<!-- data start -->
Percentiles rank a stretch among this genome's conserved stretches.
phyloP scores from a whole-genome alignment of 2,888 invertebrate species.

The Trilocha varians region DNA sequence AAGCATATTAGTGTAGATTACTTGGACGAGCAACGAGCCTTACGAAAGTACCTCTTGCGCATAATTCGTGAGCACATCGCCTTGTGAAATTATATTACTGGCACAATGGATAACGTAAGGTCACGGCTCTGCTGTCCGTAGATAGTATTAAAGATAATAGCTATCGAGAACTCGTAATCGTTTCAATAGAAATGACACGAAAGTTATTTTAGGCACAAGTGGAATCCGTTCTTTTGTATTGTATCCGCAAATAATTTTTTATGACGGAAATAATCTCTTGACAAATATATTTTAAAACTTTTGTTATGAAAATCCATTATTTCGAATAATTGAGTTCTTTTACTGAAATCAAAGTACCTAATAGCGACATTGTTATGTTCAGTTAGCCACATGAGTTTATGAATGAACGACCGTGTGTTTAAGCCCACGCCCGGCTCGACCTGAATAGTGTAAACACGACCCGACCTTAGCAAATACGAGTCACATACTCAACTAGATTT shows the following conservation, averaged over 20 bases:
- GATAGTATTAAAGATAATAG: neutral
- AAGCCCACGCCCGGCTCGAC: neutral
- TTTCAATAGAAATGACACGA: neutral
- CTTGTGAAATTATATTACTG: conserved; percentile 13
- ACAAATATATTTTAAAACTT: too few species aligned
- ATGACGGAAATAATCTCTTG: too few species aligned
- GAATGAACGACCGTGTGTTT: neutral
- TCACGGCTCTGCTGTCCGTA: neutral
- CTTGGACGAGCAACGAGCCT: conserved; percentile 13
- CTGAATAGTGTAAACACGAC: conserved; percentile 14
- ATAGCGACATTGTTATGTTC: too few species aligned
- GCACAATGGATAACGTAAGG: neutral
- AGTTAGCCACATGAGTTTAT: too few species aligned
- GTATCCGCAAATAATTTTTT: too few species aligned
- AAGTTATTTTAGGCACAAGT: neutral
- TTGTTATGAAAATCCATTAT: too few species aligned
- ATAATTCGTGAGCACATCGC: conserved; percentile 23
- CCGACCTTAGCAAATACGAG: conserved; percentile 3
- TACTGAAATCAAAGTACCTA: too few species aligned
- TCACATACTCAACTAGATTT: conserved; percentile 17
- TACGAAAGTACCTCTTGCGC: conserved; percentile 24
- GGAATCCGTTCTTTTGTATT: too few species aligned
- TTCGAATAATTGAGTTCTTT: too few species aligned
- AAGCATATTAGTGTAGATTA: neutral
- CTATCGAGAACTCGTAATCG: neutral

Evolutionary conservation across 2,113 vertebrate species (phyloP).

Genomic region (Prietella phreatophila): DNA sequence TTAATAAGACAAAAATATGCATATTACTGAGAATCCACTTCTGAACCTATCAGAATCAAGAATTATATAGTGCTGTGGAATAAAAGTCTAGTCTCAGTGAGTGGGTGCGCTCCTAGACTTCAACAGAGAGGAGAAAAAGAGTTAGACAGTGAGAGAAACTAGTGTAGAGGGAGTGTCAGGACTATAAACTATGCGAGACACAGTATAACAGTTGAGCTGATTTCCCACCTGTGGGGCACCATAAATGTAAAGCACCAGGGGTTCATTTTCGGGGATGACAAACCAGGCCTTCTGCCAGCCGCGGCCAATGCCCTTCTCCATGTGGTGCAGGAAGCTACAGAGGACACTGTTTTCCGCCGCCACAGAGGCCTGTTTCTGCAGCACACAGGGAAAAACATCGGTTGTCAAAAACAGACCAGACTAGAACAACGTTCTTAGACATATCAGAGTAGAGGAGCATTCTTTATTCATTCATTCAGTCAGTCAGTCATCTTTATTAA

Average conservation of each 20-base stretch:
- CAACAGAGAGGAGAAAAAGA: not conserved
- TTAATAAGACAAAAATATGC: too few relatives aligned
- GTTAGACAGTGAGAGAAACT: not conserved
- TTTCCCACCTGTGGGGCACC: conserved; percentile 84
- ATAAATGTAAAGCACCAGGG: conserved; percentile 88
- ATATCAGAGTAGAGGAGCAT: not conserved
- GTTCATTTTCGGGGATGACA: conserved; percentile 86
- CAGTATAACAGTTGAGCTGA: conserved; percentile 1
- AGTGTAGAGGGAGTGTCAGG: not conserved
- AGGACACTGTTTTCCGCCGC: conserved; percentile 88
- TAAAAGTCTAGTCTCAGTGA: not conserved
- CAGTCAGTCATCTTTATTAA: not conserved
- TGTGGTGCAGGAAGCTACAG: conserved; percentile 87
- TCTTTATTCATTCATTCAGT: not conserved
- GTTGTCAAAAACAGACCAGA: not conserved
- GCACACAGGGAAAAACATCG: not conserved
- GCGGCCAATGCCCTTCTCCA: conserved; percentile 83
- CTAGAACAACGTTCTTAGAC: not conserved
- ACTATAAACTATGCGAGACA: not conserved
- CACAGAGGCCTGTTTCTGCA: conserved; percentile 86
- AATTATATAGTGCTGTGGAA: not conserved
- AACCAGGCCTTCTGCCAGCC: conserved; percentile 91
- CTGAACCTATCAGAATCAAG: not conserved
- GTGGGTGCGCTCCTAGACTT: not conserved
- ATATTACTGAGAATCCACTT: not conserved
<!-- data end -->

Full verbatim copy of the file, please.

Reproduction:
Percentiles rank a stretch among this genome's conserved stretches.
phyloP scores from a whole-genome alignment of 2,888 invertebrate species.

The Trilocha varians region DNA sequence AAGCATATTAGTGTAGATTACTTGGACGAGCAACGAGCCTTACGAAAGTACCTCTTGCGCATAATTCGTGAGCACATCGCCTTGTGAAATTATATTACTGGCACAATGGATAACGTAAGGTCACGGCTCTGCTGTCCGTAGATAGTATTAAAGATAATAGCTATCGAGAACTCGTAATCGTTTCAATAGAAATGACACGAAAGTTATTTTAGGCACAAGTGGAATCCGTTCTTTTGTATTGTATCCGCAAATAATTTTTTATGACGGAAATAATCTCTTGACAAATATATTTTAAAACTTTTGTTATGAAAATCCATTATTTCGAATAATTGAGTTCTTTTACTGAAATCAAAGTACCTAATAGCGACATTGTTATGTTCAGTTAGCCACATGAGTTTATGAATGAACGACCGTGTGTTTAAGCCCACGCCCGGCTCGACCTGAATAGTGTAAACACGACCCGACCTTAGCAAATACGAGTCACATACTCAACTAGATTT shows the following conservation, averaged over 20 bases:
- GATAGTATTAAAGATAATAG: neutral
- AAGCCCACGCCCGGCTCGAC: neutral
- TTTCAATAGAAATGACACGA: neutral
- CTTGTGAAATTATATTACTG: conserved; percentile 13
- ACAAATATATTTTAAAACTT: too few species aligned
- ATGACGGAAATAATCTCTTG: too few species aligned
- GAATGAACGACCGTGTGTTT: neutral
- TCACGGCTCTGCTGTCCGTA: neutral
- CTTGGACGAGCAACGAGCCT: conserved; percentile 13
- CTGAATAGTGTAAACACGAC: conserved; percentile 14
- ATAGCGACATTGTTATGTTC: too few species aligned
- GCACAATGGATAACGTAAGG: neutral
- AGTTAGCCACATGAGTTTAT: too few species aligned
- GTATCCGCAAATAATTTTTT: too few species aligned
- AAGTTATTTTAGGCACAAGT: neutral
- TTGTTATGAAAATCCATTAT: too few species aligned
- ATAATTCGTGAGCACATCGC: conserved; percentile 23
- CCGACCTTAGCAAATACGAG: conserved; percentile 3
- TACTGAAATCAAAGTACCTA: too few species aligned
- TCACATACTCAACTAGATTT: conserved; percentile 17
- TACGAAAGTACCTCTTGCGC: conserved; percentile 24
- GGAATCCGTTCTTTTGTATT: too few species aligned
- TTCGAATAATTGAGTTCTTT: too few species aligned
- AAGCATATTAGTGTAGATTA: neutral
- CTATCGAGAACTCGTAATCG: neutral

Evolutionary conservation across 2,113 vertebrate species (phyloP).

Genomic region (Prietella phreatophila): DNA sequence TTAATAAGACAAAAATATGCATATTACTGAGAATCCACTTCTGAACCTATCAGAATCAAGAATTATATAGTGCTGTGGAATAAAAGTCTAGTCTCAGTGAGTGGGTGCGCTCCTAGACTTCAACAGAGAGGAGAAAAAGAGTTAGACAGTGAGAGAAACTAGTGTAGAGGGAGTGTCAGGACTATAAACTATGCGAGACACAGTATAACAGTTGAGCTGATTTCCCACCTGTGGGGCACCATAAATGTAAAGCACCAGGGGTTCATTTTCGGGGATGACAAACCAGGCCTTCTGCCAGCCGCGGCCAATGCCCTTCTCCATGTGGTGCAGGAAGCTACAGAGGACACTGTTTTCCGCCGCCACAGAGGCCTGTTTCTGCAGCACACAGGGAAAAACATCGGTTGTCAAAAACAGACCAGACTAGAACAACGTTCTTAGACATATCAGAGTAGAGGAGCATTCTTTATTCATTCATTCAGTCAGTCAGTCATCTTTATTAA

Average conservation of each 20-base stretch:
- CAACAGAGAGGAGAAAAAGA: not conserved
- TTAATAAGACAAAAATATGC: too few relatives aligned
- GTTAGACAGTGAGAGAAACT: not conserved
- TTTCCCACCTGTGGGGCACC: conserved; percentile 84
- ATAAATGTAAAGCACCAGGG: conserved; percentile 88
- ATATCAGAGTAGAGGAGCAT: not conserved
- GTTCATTTTCGGGGATGACA: conserved; percentile 86
- CAGTATAACAGTTGAGCTGA: conserved; percentile 1
- AGTGTAGAGGGAGTGTCAGG: not conserved
- AGGACACTGTTTTCCGCCGC: conserved; percentile 88
- TAAAAGTCTAGTCTCAGTGA: not conserved
- CAGTCAGTCATCTTTATTAA: not conserved
- TGTGGTGCAGGAAGCTACAG: conserved; percentile 87
- TCTTTATTCATTCATTCAGT: not conserved
- GTTGTCAAAAACAGACCAGA: not conserved
- GCACACAGGGAAAAACATCG: not conserved
- GCGGCCAATGCCCTTCTCCA: conserved; percentile 83
- CTAGAACAACGTTCTTAGAC: not conserved
- ACTATAAACTATGCGAGACA: not conserved
- CACAGAGGCCTGTTTCTGCA: conserved; percentile 86
- AATTATATAGTGCTGTGGAA: not conserved
- AACCAGGCCTTCTGCCAGCC: conserved; percentile 91
- CTGAACCTATCAGAATCAAG: not conserved
- GTGGGTGCGCTCCTAGACTT: not conserved
- ATATTACTGAGAATCCACTT: not conserved